Swiss drug maker Novartis has started enrolling patients in a new Phase IIIb head-to-head trial of IL-17A inhibitor secukinumab (AIN457) versus Stelara (ustekinumab) in moderate-to-severe plaque psoriasis.
The new 52-week, multicentre, randomised, double-blind Phase IIIb trial is also called CLEAR ('Comparison to assess Long-term Efficacy, sAfety and toleRability of secukinumab vs. ustekinumab').
Novartis Pharmaceuticals global head of development Tim Wright said: "We initiated this study following the positive results from the phase III FIXTURE study, which showed secukinumab was significantly superior to Enbrel in clearing skin, and we look forward to presenting additional new phase III data from our specialty dermatology portfolio at AAD."
CLEAR is the second head-to-head Phase III trial started with secukinumab, and will compare the long-term safety, tolerability and efficacy of secukinumab versus Stelara, a current standard-of-care therapy, in patients with moderate-to-severe plaque psoriasis.
Around 640 patients are expected to be enrolled in the Phase IIIb trial, which will be carried out at sites in 25 countries across North America, Europe, Asia and Australia.
The primary endpoint of the trial measured at Week 16 is at least 90% reduction in the severity of psoriasis symptoms and the extent of skin affected by the disease, known as Psoriasis Area and Severity Index (PASI) 90.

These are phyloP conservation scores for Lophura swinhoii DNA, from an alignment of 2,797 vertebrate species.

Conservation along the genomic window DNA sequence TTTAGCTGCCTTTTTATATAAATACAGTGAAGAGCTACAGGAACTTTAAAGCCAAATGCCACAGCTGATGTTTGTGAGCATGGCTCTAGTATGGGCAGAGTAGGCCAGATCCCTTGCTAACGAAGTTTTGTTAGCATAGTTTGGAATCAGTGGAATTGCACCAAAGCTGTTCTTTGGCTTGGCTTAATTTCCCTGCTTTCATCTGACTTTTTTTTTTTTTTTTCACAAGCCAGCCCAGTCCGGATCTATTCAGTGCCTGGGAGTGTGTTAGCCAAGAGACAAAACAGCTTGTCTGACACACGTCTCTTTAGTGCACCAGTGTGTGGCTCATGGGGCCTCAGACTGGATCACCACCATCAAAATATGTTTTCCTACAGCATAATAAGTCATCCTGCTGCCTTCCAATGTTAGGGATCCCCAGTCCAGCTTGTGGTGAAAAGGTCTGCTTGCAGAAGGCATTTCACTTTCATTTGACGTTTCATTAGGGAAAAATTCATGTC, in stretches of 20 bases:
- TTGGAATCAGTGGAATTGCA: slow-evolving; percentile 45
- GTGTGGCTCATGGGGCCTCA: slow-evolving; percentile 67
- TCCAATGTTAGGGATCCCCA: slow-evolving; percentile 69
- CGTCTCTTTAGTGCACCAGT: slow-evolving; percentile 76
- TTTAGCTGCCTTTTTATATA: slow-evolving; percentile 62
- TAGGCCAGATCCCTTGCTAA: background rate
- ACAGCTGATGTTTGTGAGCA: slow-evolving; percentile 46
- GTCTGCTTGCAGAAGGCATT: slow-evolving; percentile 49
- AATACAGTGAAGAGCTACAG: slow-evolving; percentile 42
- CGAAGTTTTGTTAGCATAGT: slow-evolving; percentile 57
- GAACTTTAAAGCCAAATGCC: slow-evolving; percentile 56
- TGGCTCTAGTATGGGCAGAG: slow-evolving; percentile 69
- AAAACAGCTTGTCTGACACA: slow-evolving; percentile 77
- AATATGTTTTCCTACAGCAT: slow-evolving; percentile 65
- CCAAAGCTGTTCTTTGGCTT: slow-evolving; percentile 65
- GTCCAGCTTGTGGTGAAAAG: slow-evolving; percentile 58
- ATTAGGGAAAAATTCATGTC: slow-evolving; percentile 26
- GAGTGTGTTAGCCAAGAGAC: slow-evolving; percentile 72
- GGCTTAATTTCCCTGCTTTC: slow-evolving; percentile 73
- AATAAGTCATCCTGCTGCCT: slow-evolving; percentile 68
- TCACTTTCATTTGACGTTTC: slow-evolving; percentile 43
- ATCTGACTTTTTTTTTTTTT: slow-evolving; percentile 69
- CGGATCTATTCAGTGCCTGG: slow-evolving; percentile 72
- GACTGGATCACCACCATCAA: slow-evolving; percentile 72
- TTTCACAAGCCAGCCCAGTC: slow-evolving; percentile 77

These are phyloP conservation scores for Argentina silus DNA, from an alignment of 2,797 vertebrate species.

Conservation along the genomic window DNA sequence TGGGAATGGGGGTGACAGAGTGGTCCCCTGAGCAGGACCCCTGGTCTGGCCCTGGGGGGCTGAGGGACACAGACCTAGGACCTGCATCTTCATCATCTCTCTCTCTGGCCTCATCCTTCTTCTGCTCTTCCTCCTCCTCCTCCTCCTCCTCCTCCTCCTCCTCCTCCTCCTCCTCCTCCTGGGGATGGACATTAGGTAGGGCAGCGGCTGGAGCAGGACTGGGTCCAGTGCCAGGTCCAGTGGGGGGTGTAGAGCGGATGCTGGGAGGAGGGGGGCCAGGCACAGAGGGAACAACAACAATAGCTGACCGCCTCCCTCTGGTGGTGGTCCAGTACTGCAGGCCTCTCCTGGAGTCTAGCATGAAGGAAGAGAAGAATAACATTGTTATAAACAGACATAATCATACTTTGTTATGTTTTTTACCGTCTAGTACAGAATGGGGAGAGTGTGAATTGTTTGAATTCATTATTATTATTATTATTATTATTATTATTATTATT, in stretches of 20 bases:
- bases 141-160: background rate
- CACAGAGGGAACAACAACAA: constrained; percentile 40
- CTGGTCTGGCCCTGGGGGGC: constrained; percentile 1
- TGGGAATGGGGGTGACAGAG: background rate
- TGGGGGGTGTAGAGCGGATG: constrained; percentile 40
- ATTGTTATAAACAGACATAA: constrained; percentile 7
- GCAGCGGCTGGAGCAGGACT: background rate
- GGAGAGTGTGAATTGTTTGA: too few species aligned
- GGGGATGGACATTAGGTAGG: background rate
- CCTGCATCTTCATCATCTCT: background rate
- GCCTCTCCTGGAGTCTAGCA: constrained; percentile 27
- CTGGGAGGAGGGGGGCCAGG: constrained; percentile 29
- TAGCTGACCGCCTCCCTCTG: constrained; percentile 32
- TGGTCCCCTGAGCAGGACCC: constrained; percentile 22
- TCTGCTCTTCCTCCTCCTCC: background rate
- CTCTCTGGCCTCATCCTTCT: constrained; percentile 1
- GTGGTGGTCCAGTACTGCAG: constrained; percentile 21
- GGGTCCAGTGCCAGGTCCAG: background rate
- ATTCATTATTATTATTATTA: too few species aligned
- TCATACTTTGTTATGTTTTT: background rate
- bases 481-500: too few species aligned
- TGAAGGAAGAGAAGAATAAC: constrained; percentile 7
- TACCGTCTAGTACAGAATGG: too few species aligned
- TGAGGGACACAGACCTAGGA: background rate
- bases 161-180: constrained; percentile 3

Compared with standard efficacy measures used in most psoriasis clinical studies, PASI 90 is claimed to be the best evidence of efficacy and is therefore a more robust measure of the extent of skin clearance.
The CLEAR trial follows a major Phase III head-to-head FIXTURE study, which showed secukinumab was significantly superior to Enbrel in clearing skin.
The company said that a total of 25 secukinumab abstracts from its specialty dermatology portfolio will be presented at the 72nd Annual Meeting of the American Academy of Dermatology (AAD), taking place in Denver, Colorado, US, from 21-25 March 2014.
Around 3% of the world's population, or more than 125 million people, are affected by plaque psoriasis, with more than one third of these suffering from its moderate-to-severe form.
The company said that between 40%-50% of patients are dissatisfied with their current psoriasis therapies, indicating an unmet need for convenient therapies that act faster and longer to relieve the debilitating symptoms.
Image: A person's arm covered with plaque psoriasis. Photo: courtesy of Methoxyroxy.